Wyoming Prevention Needs Assessment Survey

Information for Schools and Districts

Survey Questionnaire

Review the current Wyoming PNA survey questionnaire.

 Download Questionnaire

Letters of Support

Letters of support explain the Wyoming Department of Health's endorsement of the PNA. The other letters from WYSAC introduce the survey to the school districts and schools, soliciting their participation.

 Dept of Health Letter

 Superintendent Letter

Conducting the Prevention Needs Assessment Survey with Passive Parental Consent

This page presents the federal legislation on parent permission for school-based surveys. It also explains how the survey does not violate the Family Educational Rights and Protections Act (FERPA).

Active assent is needed for a survey when all of the following items occur:

  • the survey is developed or administered using U.S. Department of Education money,
  • the survey requires student participation, and
  • the survey includes one or more of the categories from the Protection of Pupil Rights Amendment.

Since the PNA is not federally funded by the U.S. Department of Education and does not require student participation (participation is voluntary), active consent is not required.

Download an example of the PNA passive parental consent letter by clicking on the button.

 Sample Consent Letter for Parents

Federal Legislation on Parent Permission for School-Based Surveys

Family Privacy Protection Act of 1995

This amendment would have required written parental permission before a minor could be asked about sensitive questions in any program or activity funded by the federal government.

Enacted: Not enacted

Impact on PNA: None

Protection of Pupil Rights Amendment (a.k.a. the Hatch Amendment or Grassley Amendment)

This requires written consent for required surveys funded by the U.S. Department of Education on seven topics:

  1. political affiliation or beliefs;
  2. mental or psychological problems;
  3. sexual behaviors or attitudes;
  4. illegal, anti-social, self-incriminating, or demeaning behaviors;
  5. close family relationships;
  6. legally recognized privileged relationships; and
  7. income.

Promulgado: 1994

Impact on PNA: None. The PNA is not a required survey and is not funded by the U.S. Department of Education. The PNA is strictly voluntary. Parents can opt their child out of the survey and students can choose not to participate.

Protection of Pupil Rights Amendment (a.k.a. the Tiahrt Amendment)

This law reauthorizes PPRA and adds an additional topic for the requirement of written consent for U.S. Department of Education funded surveys if they ask about religious practices.

It also adds three new requirements:

  1. schools must have a policy to protect student privacy,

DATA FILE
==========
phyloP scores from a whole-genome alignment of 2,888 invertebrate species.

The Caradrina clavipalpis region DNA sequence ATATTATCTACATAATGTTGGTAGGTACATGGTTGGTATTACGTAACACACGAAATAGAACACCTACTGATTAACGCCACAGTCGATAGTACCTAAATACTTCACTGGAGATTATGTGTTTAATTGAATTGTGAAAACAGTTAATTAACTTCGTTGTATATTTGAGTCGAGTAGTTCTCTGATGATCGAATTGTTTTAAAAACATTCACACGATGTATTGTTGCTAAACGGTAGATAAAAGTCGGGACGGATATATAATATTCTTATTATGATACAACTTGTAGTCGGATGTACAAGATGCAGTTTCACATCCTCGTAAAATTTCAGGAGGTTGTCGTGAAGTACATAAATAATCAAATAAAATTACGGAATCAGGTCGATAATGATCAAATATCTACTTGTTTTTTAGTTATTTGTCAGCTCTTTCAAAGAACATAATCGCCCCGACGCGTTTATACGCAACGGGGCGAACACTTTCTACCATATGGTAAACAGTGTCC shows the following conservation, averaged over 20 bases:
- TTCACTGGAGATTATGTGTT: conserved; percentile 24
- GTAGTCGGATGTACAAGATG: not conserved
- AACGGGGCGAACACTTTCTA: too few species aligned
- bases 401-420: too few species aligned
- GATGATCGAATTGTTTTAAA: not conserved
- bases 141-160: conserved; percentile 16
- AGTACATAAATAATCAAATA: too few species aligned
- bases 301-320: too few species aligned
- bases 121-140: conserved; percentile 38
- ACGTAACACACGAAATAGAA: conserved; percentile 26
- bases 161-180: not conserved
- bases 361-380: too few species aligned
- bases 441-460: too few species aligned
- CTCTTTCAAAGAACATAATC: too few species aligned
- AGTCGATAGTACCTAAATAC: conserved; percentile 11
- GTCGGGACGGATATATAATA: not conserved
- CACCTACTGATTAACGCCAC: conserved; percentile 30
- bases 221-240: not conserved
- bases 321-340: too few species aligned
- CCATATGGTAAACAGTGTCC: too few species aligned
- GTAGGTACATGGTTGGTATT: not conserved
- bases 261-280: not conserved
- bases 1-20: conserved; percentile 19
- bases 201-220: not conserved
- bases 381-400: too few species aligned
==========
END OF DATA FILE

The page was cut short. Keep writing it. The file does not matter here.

2. parents must be able to inspect the questionnaire, and
  3. parents must be able to opt the student out of participating.

Enacted: 2002

Impact on PNA: Some. The PNA survey has protocols in place for all three requirements:

  1. The students are advised to not put their name or any other identifying information on the survey. The students will be placed around the classroom to ensure that other students cannot see their responses. The teacher is instructed to stay in the front of the classroom and not walk around the room while students complete the survey. When finished, the students will place their surveys in a common classroom envelope, which will be sealed immediately after the survey administration.
  2. The parents will be able to view a blank copy of the questionnaire. It is available in each principal’s office and on the internet.
  3. Schools will inform parents about the survey and provide a method for parents to opt the student out of survey participation. This may be done via a school newsletter, letters sent to parents, or any other method chosen by the school. Typically, a consent form will be sent home to the parents approximately two weeks before the administration date. This form will allow the parents to opt the student out of the survey.

FERPA (a.k.a. Buckley Amendment)

This is a federal law that protects the privacy of a student’s educational records. This law applies to all educational agencies or institutions that receive funds under any program administered by the Secretary of Education.

The specific concern of this law was the ability to personally identify the students of the survey.

Personally identifiable information includes, but is not limited to:

  1. the student's name;
  2. the name of the student's parent or another family member;
  3. the address of the student or student's family;
  4. a personal identifier, such as the student's Social Security number or student number;
  5. a list of personal characteristics that would make the student's identity easily traceable; and
  6. other information that would make the student's identity easily traceable.

Enacted: 1974

Impact on PNA: Some. The PNA survey does not ask the student for any identifying information. The instructions specifically request the students to not include their name or identifying characteristics on the survey booklet or bubble sheet. The surveys are placed and shipped in a sealed envelope.

Upon arriving at WYSAC, the surveys will be scanned and analyzed. The results will only be released as a compilation and there will not be any capability to connect individual students to the data.

To protect confidentiality, the results are not broken down by gender or ethnicity in the rural schools with small populations of students.